A former co-president of the PTA at an Upper East Side elementary school was sentenced to 2 1/2 to five years in prison after pleading guilty to swiping over $185,000 from the organization.
Prosecutors said Mark Haynes, 37, a parent of an elementary school student at PS 267 on E. 63rd Street made 17 withdrawals from the school PTA fund ranging from $2,389 to $32,000 and totaling $185,717 from October 2020 to July 2021 to pay his J. P. Morgan Chase credit card bills for charges at luxury hotels in St. Lucia and Bermuda and purchases at Fendi, Restoration Hardware and Pottery Barn. He also used $23,000 to pay court ordered restitution in a previous theft.
“Marc Haynes stole thousands of dollars from the PTA Account of a local public school, money that should have been used to expand education opportunities for the children of PS 267 and used it instead for personal enrichment,” said special commissioner for the New York City School District Anastasia Coleman. “Such theft from our city’s school children should never go unanswered and we thank D.A. [Alvin] Bragg and his team for vigorously pursuing prosecution and restitution in this matter.”
His original plea of second degree grand larceny was downgraded to third degree grand larceny after he paid back $83,000 of the pilfered funds by the time of sentencing on April 18. In addition to the prison sentence, the court said he must make restitution of the remaining $102,000 to the PTA of PS 267.
It’s not the first time he has been involved in white collar theft. In July 2016, Haynes was convicted of second degree grand larceny for stealing from his former employer, which prosecutors only identified as a “publishing company.” In that case, he avoided a prison sentence and received five years probation and was ordered to make restitution of $51,247. He used some of the stolen PTA funds to make two court-ordered restitution payments, prosecutors said, which he charged to his J. P. Morgan Chase credit card totaling $23,838.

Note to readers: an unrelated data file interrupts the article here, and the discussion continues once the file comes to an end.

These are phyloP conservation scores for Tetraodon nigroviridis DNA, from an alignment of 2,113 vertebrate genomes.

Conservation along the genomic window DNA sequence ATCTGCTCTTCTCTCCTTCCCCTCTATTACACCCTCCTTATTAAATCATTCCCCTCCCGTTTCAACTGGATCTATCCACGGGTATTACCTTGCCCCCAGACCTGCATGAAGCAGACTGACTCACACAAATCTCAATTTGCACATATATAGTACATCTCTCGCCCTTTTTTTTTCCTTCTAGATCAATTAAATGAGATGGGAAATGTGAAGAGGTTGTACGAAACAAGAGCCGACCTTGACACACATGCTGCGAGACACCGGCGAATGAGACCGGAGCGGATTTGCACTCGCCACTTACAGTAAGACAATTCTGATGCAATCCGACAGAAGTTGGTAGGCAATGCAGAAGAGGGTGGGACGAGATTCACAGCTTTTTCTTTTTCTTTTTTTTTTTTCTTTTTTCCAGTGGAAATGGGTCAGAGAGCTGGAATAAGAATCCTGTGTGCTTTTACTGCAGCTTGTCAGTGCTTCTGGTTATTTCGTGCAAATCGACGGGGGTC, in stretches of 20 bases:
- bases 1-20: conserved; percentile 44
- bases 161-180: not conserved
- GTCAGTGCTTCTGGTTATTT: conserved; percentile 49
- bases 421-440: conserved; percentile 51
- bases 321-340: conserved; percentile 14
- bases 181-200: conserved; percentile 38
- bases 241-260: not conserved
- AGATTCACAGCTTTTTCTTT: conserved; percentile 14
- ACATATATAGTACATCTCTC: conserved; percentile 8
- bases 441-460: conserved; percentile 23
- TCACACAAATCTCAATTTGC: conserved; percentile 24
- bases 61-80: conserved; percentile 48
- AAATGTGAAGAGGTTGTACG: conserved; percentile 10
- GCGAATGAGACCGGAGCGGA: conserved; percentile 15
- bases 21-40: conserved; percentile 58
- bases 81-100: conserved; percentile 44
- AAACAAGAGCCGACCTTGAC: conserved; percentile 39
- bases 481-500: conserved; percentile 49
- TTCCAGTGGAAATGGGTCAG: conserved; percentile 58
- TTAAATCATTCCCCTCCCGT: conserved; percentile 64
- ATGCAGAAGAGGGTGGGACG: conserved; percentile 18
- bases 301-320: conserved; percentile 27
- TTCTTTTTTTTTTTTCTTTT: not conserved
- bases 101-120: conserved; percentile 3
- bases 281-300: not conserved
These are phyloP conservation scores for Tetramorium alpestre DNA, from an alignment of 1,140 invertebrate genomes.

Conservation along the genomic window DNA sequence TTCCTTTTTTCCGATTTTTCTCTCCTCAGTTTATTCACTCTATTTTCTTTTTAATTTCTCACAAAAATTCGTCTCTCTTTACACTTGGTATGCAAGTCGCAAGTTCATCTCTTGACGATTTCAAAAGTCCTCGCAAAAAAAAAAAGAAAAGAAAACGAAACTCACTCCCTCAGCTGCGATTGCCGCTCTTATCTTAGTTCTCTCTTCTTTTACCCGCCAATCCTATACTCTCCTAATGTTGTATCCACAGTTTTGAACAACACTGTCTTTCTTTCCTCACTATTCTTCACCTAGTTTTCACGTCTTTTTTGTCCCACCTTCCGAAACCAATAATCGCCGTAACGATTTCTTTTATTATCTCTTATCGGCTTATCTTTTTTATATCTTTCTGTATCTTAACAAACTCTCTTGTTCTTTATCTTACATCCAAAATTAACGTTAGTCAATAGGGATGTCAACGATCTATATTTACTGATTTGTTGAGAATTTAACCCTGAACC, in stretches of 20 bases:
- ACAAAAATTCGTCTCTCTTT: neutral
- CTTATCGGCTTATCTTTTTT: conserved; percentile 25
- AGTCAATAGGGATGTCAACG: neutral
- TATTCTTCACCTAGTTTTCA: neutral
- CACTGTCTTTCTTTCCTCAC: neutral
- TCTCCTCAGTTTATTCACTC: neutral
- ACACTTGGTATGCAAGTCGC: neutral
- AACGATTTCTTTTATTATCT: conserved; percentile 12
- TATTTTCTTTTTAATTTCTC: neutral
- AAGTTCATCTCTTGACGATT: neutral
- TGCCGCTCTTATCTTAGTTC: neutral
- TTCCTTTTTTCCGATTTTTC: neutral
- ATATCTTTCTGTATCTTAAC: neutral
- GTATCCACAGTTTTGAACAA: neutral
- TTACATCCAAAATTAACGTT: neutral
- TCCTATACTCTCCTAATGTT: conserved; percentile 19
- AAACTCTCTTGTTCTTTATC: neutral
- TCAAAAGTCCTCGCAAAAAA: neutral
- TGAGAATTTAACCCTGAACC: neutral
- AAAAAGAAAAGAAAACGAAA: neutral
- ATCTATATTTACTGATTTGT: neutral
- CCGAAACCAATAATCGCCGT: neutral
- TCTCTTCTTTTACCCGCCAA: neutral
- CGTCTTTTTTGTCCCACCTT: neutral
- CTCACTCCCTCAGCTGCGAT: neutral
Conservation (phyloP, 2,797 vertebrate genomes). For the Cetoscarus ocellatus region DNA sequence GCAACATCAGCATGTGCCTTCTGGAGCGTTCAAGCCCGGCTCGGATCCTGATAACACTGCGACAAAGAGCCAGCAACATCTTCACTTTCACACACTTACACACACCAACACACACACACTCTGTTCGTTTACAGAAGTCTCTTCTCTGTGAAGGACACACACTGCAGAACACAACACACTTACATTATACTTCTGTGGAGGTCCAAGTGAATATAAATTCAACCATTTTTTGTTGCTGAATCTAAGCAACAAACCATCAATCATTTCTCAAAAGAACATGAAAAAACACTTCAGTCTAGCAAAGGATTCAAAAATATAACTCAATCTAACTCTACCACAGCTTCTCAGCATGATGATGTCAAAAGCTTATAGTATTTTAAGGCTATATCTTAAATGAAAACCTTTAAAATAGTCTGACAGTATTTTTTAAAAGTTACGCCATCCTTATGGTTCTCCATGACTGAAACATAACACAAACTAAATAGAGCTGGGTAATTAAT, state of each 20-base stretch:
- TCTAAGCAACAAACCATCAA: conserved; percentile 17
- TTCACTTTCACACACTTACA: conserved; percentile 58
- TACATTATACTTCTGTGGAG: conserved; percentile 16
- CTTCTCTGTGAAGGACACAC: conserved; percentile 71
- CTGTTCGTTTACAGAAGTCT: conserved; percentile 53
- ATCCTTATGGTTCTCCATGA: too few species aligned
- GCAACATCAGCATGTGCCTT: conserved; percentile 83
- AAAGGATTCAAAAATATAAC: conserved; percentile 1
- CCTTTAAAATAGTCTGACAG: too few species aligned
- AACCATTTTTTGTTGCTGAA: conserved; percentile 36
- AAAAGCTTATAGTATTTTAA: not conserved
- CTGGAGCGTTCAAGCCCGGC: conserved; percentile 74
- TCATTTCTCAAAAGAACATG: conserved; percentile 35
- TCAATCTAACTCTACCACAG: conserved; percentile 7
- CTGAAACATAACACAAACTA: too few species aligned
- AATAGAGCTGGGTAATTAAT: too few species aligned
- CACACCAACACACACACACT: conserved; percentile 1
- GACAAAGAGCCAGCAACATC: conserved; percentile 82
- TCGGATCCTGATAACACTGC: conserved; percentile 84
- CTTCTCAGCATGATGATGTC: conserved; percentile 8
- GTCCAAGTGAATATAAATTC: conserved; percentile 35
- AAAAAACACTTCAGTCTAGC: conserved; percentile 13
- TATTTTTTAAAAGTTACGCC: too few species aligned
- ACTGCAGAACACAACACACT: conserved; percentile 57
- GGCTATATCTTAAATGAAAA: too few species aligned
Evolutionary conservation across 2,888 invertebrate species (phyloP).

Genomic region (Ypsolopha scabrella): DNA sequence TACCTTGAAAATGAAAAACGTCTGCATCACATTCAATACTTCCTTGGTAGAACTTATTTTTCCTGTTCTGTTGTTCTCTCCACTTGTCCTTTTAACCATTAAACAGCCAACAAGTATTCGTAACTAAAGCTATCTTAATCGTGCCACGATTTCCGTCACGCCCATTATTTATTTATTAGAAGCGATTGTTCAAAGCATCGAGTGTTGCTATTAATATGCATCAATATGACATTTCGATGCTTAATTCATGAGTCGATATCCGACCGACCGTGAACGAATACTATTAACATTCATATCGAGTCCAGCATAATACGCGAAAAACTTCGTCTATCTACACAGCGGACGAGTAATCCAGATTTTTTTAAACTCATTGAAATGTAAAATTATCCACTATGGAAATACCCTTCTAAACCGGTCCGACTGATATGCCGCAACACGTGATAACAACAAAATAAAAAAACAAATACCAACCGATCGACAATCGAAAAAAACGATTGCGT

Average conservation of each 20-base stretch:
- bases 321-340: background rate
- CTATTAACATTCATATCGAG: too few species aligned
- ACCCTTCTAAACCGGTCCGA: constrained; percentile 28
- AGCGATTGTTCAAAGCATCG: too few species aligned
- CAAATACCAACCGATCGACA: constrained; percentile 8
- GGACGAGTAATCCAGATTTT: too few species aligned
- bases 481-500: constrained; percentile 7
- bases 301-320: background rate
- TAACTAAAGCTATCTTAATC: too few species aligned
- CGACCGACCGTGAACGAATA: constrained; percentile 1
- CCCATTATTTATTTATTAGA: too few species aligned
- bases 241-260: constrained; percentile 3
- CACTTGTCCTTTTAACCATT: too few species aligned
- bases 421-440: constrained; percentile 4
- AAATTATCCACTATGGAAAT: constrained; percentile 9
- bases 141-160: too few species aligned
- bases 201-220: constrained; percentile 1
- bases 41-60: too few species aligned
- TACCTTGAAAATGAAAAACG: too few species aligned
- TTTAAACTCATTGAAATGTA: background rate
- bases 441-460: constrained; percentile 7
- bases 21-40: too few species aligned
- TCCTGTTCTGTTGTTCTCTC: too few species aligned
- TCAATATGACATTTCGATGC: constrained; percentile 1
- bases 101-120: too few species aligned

An attorney for Haynes could not be reached by press time. A previous attorney listed by the DA’s office said he was no longer representing Haynes.
The fraud began to unravel when a new PTA treasurer noticed a suspicious $9,081 charge in one of the PTA accounts for which there was no supporting documentation. Haynes, who by then had advanced from his earlier role as co-treasurer to become co-president of the PTA claimed the transaction was to reimburse another PTA member’s credit card for an “urgent furniture purchase.” After being unable to verify that, the co-treasurers emailed Haynes and several PTA members requesting supporting documentation. Prosecutors said that instead of supplying supporting documentation, Haynes emailed his resignation as co-president intead.
The case was prosecuted by the financial frauds bureau of the DAs office headed by Ryan Gee and with former assistant DA Jessica Olive.
“If you believe your organization or company has been a victim of this type of scheme, call us at 212-335-8900,” DA Alvin Bragg said in a statement.